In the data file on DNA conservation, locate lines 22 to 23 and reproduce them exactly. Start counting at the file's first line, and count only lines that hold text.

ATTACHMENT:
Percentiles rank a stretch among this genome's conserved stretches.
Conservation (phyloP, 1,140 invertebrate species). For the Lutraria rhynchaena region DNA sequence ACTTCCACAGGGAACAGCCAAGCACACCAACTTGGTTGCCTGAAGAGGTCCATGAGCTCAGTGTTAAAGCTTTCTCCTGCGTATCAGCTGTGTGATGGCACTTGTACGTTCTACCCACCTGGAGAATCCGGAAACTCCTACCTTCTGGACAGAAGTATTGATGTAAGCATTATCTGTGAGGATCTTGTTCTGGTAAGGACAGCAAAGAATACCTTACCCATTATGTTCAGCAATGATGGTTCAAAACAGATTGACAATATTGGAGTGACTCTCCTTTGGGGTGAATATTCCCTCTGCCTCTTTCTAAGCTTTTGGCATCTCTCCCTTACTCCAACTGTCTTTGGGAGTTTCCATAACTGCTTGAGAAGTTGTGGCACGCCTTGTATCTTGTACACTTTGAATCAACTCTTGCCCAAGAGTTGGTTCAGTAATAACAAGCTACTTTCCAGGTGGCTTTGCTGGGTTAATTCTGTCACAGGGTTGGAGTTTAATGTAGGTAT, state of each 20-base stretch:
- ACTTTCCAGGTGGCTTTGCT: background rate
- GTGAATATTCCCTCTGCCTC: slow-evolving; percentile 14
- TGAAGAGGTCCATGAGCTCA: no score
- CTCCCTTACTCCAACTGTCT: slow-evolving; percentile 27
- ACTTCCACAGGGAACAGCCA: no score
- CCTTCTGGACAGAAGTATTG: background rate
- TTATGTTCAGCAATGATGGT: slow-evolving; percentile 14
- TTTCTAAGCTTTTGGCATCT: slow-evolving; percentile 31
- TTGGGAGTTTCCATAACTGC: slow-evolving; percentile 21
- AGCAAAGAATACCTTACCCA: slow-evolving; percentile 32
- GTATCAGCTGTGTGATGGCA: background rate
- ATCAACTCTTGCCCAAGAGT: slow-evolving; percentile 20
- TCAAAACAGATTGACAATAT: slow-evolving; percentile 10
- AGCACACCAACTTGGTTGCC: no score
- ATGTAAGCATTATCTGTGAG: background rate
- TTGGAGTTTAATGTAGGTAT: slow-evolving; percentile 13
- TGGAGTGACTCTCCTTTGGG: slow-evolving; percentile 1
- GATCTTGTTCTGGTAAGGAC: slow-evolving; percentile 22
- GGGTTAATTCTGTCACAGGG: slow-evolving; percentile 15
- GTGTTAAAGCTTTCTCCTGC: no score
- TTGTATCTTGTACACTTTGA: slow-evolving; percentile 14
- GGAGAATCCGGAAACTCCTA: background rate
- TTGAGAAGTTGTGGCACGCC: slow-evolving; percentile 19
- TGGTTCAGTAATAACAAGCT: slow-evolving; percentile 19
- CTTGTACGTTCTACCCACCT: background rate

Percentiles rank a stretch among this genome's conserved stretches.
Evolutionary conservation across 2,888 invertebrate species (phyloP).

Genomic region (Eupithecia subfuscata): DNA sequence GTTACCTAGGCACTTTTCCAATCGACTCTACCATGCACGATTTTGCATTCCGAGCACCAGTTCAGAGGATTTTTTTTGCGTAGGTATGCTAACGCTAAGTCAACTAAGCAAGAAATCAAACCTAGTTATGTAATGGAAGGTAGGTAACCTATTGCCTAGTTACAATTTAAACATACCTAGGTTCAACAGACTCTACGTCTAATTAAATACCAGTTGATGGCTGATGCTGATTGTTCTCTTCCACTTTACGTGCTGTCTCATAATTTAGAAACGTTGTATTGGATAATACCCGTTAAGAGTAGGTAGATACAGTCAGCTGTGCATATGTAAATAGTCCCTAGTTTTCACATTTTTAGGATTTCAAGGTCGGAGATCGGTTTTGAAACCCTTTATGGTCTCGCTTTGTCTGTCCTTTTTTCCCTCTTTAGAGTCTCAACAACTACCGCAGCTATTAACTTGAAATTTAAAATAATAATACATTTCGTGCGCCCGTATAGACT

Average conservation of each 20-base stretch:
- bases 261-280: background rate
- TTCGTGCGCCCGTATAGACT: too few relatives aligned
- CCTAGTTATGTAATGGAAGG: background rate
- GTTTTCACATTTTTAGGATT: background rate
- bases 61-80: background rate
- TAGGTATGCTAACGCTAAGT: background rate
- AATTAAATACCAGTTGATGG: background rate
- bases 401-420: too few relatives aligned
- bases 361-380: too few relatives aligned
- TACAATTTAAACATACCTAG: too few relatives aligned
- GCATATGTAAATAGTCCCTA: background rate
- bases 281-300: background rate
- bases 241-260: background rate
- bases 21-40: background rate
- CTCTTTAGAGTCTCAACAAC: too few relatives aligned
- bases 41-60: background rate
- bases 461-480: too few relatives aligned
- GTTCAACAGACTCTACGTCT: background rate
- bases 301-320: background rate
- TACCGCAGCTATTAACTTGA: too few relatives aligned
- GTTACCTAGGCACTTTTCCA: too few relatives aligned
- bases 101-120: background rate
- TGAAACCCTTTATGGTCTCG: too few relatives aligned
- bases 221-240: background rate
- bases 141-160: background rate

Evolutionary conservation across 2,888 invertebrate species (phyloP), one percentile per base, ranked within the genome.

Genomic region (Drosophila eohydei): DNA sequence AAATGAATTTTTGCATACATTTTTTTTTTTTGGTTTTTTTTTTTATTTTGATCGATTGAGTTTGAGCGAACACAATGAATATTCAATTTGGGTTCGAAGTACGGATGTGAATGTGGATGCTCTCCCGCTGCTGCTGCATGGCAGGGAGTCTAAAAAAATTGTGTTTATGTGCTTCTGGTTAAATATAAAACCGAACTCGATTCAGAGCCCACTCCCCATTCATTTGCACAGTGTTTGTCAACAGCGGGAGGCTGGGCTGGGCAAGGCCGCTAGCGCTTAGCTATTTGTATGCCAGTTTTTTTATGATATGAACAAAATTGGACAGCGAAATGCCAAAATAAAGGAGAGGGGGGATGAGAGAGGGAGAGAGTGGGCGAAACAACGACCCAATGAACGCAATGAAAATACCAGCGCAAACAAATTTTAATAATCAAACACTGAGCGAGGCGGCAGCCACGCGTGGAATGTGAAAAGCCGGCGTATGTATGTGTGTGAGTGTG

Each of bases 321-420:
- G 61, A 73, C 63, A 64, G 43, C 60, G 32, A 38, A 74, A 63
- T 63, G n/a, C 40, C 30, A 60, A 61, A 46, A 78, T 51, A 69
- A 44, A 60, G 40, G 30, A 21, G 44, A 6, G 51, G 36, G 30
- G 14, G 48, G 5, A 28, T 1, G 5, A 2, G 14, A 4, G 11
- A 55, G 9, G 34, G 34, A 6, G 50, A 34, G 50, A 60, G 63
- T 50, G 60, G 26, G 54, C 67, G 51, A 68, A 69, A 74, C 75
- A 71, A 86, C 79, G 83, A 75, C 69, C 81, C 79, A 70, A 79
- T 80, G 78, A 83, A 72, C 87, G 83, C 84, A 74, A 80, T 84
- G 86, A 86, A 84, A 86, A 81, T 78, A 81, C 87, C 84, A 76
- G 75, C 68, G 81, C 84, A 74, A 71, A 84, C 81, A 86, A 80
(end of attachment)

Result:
- GTGTTAAAGCTTTCTCCTGC: no score
- TTGTATCTTGTACACTTTGA: slow-evolving; percentile 14